U.S. Pressures Kosovo Over Stalled Talks With Serbia
(Bloomberg) -- Kosovo’s insistence to keep punitive trade tariffs against Serbia has undermined Washington’s support for Europe’s youngest nation and must be ended, U.S. officials said in a letter to the government in Pristina.
Talks to repair ties between the Balkan states, who fought a 1998-1999 war that ended after a NATO-led bombing campaign against Serb forces, shuddered to a halt last year when Kosovo imposed a 100 percent levy on its neighbor’s imports. It was a reaction to Serbia blocking its bid to join the global policing organization Interpol -- part of a campaign to deny recognition of Kosovo in international bodies also backed by Russia and China.
Last week, U.S. diplomats urged both sides to avoid missing “the best opportunity for an entire generation” and strike a deal this year that includes joint recognition. This week, Washington, which has backed Kosovo’s struggle for independence from Serbia, stepped up pressure on Prime Minister Ramush Haradinaj to lift the import tax, saying his actions had undermined the relationship.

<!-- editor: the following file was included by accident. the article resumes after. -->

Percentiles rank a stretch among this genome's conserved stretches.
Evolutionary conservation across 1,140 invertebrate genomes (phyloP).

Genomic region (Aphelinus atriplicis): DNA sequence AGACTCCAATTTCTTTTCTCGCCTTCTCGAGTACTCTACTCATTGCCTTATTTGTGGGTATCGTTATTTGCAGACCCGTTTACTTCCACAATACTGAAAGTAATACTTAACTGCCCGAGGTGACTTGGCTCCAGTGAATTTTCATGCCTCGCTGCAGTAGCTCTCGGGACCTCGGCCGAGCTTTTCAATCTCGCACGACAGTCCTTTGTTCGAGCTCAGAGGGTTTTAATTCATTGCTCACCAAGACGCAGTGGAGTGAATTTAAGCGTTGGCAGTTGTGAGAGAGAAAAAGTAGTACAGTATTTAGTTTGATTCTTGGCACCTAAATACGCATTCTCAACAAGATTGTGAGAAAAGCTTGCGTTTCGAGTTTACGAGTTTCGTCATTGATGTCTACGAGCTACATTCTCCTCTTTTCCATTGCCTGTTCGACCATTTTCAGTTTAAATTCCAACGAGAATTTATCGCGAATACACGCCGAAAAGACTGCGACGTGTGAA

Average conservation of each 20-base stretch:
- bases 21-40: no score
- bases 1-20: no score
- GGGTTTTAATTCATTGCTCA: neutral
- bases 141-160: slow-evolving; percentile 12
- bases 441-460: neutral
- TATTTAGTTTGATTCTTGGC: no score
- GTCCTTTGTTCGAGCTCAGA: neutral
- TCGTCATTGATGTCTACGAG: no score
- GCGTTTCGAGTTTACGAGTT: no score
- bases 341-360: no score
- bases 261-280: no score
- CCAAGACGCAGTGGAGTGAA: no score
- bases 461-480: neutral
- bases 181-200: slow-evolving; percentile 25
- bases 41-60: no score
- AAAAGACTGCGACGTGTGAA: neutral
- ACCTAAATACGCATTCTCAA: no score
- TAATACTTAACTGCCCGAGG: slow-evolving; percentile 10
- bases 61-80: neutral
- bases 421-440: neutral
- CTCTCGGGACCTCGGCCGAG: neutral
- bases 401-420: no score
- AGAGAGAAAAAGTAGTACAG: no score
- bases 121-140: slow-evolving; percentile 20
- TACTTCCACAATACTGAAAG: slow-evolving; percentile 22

“It is incredible that after all we have done together, Kosovo values our friendship so lightly as to ignore our advice,” U.S. Deputy Assistant Secretary of State Matthew Palmer, Deputy Assistant Secretary of Defense Laura Cooper and John Erath, principal director for European Affairs at the National Security Council, said in the letter published in Kosovo media. “We will be looking carefully at other aspects of our cooperation and reviewing if they should also be curtailed.”
Following the letter, which was confirmed as genuine by the U.S. embassy in Pristina, Haradinaj said he may consider suspending the trade barrier, the Koha Ditore newspaper reported, citing Hardinaj adviser Donjeta Gashi.
The paper said the prime minister asked the U.S. for "understanding" in his stance to stick with the tax. He has refused to lift it until Serbia, which claims Kosovo as its territory, stops blocking its recognition. Belgrade has rejected resuming talks until the tariff is abolished.
The U.S. has led the international drive to grant Kosovo statehood, but the actions now that hinder dialog “undermine the United States’ ability to continue to collaborate with you,” the officials said in the letter. “The first step on this road must be suspending the tariffs. Until you have done so, we cannot restore our relationship to our previous robust level.”
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